» Managing Sentinel Policies with Version Control

Terraform Enterprise (TFE)'s UI for managing Sentinel policies is designed primarily for viewing your organization's policies and policy sets. It also works well for demos and other simple use cases.

For complex day-to-day use, we recommend keeping Sentinel code in version control and using Terraform to automatically deploy your policies. This approach is a better fit with Sentinel's policy-as-code design, and scales better for organizations with multiple owners and administrators.

This page describes an end-to-end process for managing TFE's Sentinel policies with version control and Terraform. Use this outline and the example repository as a starting point for managing your own organization's policies.

» Summary

Managing policies with version control and Terraform requires the following steps:

  • Create a VCS repository for policies.
  • Write Sentinel policies and add them to the policy repo.
  • Write a Terraform configuration for managing policies in TFE, and add it to the policy repo. This configuration must:
    • Configure the tfe provider.
    • Manage individual policies with tfe_sentinel_policy resources.
    • Manage policy sets with tfe_policy_set resources.
  • Create a TFE workspace linked to the policy repo.
  • Write tests for your Sentinel policies.
  • Use CI to run Sentinel tests automatically.

» Repository Structure

Create a single VCS repository for managing your organization's Sentinel policies. We recommend a short and descriptive name like "tfe-policies". Later, you will create a TFE workspace based on this repo.

Once the policy management process is fully implemented, the repo will contain the following:

  • Sentinel policies stored as .sentinel files in the root of the repo.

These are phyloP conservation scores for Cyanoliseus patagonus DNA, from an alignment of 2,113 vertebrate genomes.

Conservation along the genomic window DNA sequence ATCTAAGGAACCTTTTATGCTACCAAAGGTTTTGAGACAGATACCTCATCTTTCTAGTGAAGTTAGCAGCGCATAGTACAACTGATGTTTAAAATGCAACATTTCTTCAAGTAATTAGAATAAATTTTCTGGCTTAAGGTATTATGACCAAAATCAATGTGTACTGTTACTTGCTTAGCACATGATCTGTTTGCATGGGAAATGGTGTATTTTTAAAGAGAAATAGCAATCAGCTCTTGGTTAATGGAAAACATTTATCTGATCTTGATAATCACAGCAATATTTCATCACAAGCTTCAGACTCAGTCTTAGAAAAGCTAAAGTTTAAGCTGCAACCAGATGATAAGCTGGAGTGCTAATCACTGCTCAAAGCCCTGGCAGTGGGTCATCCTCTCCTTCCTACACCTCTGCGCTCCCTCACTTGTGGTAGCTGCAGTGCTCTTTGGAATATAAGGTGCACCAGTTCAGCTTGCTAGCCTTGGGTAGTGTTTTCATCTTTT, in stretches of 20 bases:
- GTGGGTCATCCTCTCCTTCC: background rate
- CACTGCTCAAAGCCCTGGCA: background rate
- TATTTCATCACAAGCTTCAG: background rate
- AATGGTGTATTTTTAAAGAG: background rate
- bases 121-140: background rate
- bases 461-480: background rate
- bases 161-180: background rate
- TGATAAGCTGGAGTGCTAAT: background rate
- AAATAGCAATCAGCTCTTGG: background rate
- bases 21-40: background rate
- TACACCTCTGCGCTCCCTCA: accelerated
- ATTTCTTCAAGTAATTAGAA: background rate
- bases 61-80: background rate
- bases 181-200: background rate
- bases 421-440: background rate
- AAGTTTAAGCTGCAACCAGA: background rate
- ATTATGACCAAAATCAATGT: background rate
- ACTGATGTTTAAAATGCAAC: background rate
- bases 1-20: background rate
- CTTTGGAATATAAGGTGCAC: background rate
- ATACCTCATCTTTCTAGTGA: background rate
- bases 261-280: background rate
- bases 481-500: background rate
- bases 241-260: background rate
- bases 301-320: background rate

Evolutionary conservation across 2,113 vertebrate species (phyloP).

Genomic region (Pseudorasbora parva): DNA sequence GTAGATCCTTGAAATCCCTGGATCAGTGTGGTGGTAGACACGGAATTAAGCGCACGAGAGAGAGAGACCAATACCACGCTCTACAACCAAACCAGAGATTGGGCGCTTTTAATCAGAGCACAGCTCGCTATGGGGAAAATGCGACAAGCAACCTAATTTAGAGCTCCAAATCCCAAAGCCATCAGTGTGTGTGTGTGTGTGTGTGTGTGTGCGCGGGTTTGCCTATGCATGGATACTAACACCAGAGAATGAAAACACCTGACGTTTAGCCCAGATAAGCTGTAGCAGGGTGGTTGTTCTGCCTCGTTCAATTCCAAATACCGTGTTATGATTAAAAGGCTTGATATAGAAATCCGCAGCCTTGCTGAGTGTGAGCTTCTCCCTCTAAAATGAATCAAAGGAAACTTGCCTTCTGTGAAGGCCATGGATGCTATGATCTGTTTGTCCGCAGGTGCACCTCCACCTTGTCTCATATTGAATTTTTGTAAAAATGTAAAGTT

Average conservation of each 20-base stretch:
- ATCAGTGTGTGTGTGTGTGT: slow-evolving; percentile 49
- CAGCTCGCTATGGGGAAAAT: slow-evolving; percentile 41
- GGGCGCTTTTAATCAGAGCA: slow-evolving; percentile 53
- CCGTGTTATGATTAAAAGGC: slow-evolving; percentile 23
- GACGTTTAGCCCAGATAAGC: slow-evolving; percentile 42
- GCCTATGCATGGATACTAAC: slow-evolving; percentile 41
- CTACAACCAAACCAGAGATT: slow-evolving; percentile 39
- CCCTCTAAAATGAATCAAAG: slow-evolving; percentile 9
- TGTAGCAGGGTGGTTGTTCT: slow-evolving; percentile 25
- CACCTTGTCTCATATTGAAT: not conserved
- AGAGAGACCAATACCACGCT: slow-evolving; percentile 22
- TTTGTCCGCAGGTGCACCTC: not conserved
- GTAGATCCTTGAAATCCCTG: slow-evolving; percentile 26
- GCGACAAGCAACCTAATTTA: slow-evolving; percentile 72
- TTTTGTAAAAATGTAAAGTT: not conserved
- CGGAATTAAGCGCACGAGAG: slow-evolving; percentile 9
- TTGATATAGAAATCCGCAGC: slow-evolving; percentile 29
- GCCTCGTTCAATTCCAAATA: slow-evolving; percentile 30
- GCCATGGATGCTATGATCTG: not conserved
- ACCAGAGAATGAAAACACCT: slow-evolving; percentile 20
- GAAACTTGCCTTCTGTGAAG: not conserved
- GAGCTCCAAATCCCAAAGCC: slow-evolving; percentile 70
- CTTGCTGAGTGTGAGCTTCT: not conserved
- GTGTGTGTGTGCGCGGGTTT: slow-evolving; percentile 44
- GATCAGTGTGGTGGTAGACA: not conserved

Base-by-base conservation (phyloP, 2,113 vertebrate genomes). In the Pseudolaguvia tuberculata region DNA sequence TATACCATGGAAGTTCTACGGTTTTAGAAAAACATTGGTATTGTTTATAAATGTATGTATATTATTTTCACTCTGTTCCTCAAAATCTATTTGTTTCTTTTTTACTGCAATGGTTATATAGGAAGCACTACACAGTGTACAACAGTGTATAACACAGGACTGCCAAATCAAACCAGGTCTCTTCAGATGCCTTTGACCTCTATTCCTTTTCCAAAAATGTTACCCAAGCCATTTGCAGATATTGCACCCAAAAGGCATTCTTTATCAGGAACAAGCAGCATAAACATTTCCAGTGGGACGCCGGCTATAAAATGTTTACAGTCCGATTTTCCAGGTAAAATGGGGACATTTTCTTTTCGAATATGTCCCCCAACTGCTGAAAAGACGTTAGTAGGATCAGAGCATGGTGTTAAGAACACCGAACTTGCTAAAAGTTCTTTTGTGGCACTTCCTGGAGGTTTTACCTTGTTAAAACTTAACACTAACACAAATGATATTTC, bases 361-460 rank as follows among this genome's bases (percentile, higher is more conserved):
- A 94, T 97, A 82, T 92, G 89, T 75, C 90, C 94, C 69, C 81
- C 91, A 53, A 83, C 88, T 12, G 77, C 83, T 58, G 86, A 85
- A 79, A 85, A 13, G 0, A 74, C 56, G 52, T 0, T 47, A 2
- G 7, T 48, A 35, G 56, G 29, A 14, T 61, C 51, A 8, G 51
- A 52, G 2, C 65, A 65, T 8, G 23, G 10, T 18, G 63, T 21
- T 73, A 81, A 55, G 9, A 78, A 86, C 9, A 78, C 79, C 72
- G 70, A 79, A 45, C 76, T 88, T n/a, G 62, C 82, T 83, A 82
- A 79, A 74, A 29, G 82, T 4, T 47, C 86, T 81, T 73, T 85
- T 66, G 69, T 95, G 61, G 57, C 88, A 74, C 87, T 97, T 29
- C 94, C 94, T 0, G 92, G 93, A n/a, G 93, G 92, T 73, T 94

• A Terraform configuration stored in the root of the repo. This can be a single main.tf file, or several smaller configuration files.
  • Sentinel tests stored in a test/ directory.
  • Optionally: other information or metadata, which might include a README file, editor configurations, and CI configurations.

» Sentinel Policies

Write some Sentinel policies for TFE, and commit them to your repo as .sentinel files. If you're already enforcing Sentinel policies in TFE, copy them into the new repo.

» Terraform Configuration

Next, write a Terraform configuration to manage your policies and policy sets in TFE using the tfe provider.

» Define Variables for Accessing TFE

The tfe provider needs a highly privileged Terraform Enterprise API token in order to manage policies. The best way to handle this type of secret is with a sensitive variable in a TFE workspace. To enable this, define a variable in the configuration.

variable "tfe_token" {}

If you use a private install of TFE or multiple TFE organizations (or if you might do so in the future), you can set your TFE hostname and TFE organization as variables:

variable "tfe_hostname" {
  description = "The domain where your TFE is hosted."
  default     = "app.terraform.io"
}

variable "tfe_organization" {
  description = "The TFE organization to apply your changes to."
  default     = "example_corp"
}

» Configure the tfe Provider

Configure the tfe provider (version 0.3 or higher) with your API token and hostname variables.

provider "tfe" {
  hostname = "${var.tfe_hostname}"
  token    = "${var.tfe_token}"
  version  = "~> 0.6"
}

» Optional: Use a Data Source to Get Workspace IDs

The tfe_policy_set resource uses workspace IDs, which can be found on a workspace's settings page. There are several ways to work with these IDs in your configuration, all of which have advantages and disadvantages:

Method Pros Cons
Use literal ID strings. Highly secure, since workspace IDs never change. Policy set configs are opaque. Accidental misconfigurations are difficult to spot.
Use a data source to look up IDs by name. Convenient and easy to read. Renaming a workspace (requires admin permissions) can remove it from a policy set.
Use a variable to map workspace names to IDs. Secure and easy to read. Keeping the variable up-to-date is inconvenient.
Use external_id attribute of tfe_workspace resources. Secure, readable, automatically updated. Only available if you already manage your TFE workspaces with the tfe Terraform provider.

In our examples, we want to clearly show what our policy sets are doing, which is much easier if we can refer to workspaces by name. The tfe_workspace_ids data source (in tfe provider versions ≥ 0.6) makes it easy to use workspace names:

data "tfe_workspace_ids" "all" {
  names        = ["*"]
  organization = "${var.tfe_organization}"
}

locals {
  # Use a shorter name for this map in policy set resources:
  workspaces = "${data.tfe_workspace_ids.all.external_ids}"